Family law litigation can be a particularly complicated and expensive legal endeavor exacerbated by the emotional difficulties of a fractured relationship. These matters become even more difficult where one spouse earns significantly less than the other, and as a result, does not have the financial means to afford ongoing legal costs. Such facts create the perfect storm for an inequitable result where one spouse, the one being willing and able to “outspend” the other, will receive a favorable outcome based solely on their ability to afford the costly expenses of litigation.
Luckily, this scenario has been contemplated by Ontario Courts as well as the Family Law Rules. Accordingly, in Ontario, spouses facing an uneven playing field in family court may apply to have their costs covered in advance by their wealthier opposing spouse.
Rule 24(18) of the Family Law Rules enables the Court to “make an order that a party pay an amount of money to another party to cover part or all of the expenses of carrying on the case, including a lawyer’s fees.” In Beasley v Beasley, the Ontario Superior Court of Justice considered when such an order under Rule 24(18) could be granted.
In Beasley, a wife sought the sum of $100,000 from her wealthy husband to cover her legal expenses. The husband’s net family property value was imputed at 1.5 times the value of the wife’s. Ultimately, the Court refused the wife’s request due to the wife’s lack of evidence of the upcoming costs that she would face. For example, the wife failed to prove that she would bear costs for expert witnesses or professional services. The Court also cited the fact that the wife had just received an inheritance in the amount of approximately $150,000 and that she had other investments totaling over $400,000.
Despite the wife’s unsuccessful attempt at obtaining an order under rule 24(18), the Court provided insight on both the function of rule 24(18) as well as the test for its application. The Court cited the seminal case of Stuart v Stuart noting that, “it is the court’s duty to ensure a fair procedure, which means that both parties should be able to request and get disclosure and to tackle valuation issues equally….” and that “[o]ne party should not be disadvantaged in the litigation by being unable to test the evidence of the other party.”
A number factors and guiding principles for the application of Rule 24(18) were established in Stuart and confirmed by the court in Beasley. These are the factors to be considered when determining whether to make an order for advanced litigation costs:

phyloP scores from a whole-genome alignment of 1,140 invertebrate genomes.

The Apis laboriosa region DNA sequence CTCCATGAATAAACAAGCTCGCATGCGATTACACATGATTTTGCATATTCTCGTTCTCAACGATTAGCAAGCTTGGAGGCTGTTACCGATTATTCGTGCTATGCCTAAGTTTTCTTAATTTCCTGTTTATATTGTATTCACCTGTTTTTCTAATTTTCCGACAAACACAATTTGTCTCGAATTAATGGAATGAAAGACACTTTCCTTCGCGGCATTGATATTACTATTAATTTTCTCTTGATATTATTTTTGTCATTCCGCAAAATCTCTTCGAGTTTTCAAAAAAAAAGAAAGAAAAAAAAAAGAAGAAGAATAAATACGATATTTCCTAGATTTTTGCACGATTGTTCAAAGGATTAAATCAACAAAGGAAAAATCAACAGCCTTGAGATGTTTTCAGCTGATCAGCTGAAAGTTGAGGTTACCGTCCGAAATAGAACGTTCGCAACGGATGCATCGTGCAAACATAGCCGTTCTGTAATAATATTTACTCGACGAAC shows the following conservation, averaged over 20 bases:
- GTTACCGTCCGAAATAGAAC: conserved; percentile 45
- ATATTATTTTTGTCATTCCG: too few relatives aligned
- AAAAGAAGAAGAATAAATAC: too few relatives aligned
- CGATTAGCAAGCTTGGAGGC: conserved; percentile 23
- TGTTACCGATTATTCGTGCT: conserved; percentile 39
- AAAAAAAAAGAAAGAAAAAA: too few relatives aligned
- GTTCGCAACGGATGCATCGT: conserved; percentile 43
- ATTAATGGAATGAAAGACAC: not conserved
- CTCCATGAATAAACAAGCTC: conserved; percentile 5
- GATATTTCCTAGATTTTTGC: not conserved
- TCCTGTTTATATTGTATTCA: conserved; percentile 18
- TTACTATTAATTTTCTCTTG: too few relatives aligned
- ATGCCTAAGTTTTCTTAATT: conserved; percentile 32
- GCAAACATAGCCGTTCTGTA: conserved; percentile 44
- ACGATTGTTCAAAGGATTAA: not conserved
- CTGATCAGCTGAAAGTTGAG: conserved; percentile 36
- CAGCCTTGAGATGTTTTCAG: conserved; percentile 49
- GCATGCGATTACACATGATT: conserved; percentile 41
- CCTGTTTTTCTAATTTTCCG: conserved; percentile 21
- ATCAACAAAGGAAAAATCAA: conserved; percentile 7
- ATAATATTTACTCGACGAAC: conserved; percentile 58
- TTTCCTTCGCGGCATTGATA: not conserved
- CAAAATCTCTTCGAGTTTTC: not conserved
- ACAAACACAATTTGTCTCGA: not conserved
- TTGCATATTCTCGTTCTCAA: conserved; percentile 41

- The court must consider which of these principles adhere to the primary objective of the Family Law Rules.
- The court interprets the new Family Law Rules to require the exercise of the discretion in r. 24(18) on a less stringent basis than the cases that call for such discretion only in exceptional cases. The discretion should be exercised to ensure all parties can equally provide or test disclosure, make or consider offers or possibly go to trial. Simply described, the award should be made to level the playing field.
- An order under r. 24(18) should not immunize a party from costs awards. The order is to allow the case to proceed fairly and should not be such that a party feels a license to litigate.
- Certainly the proof of the necessity of interim disbursements would be critical to the successful claim. The claimant must clearly demonstrate that the disbursements are necessary and reasonable given the needs of the case and the funds available. In particular, if an expert is the subject of a requested disbursement, the claimant must demonstrate there is a clear need for the services of said expert.
- The claimant must demonstrate that he or she is incapable of funding the requested amounts.
- The claim or claims being advanced in the case must be meritorious as far as can be determined on the balance of probabilities at the time of the request for disbursements.
- The order for interim disbursements should not be limited to cases where it would be taken out of an equalization payment. There are cases where there will not be an equalization payment. The litigants could be a child suing a parent, an elderly parent suing an adult child or a family that has not acquired assets. It may be that a party with a minimal income stream and no liquid assets needs disbursements to test evidence that might lead to him or her resisting an equalization order. The levelling of the playing field should not be limited to those with an expected equalization payment.
The lesson for parties litigating family law issues should be clear: Firstly, wealthy spouses who attempt to outspend their financially limited counterparts should be aware of the principles of fairness and equity in Family Court, reinforced through rule 24(18) orders. Secondly, lower earning spouses should ensure that relief sought under r. 24(18) are accompanied by clear and detailed evidence of the potential costs in question.
This blog post was written by Articling Student Sarah Antonious and Kate Wright, a member of the Family Law, Wills and Estates and Estate Litigation teams. Kate can be reached at 613-369-0383 or at email@example.com.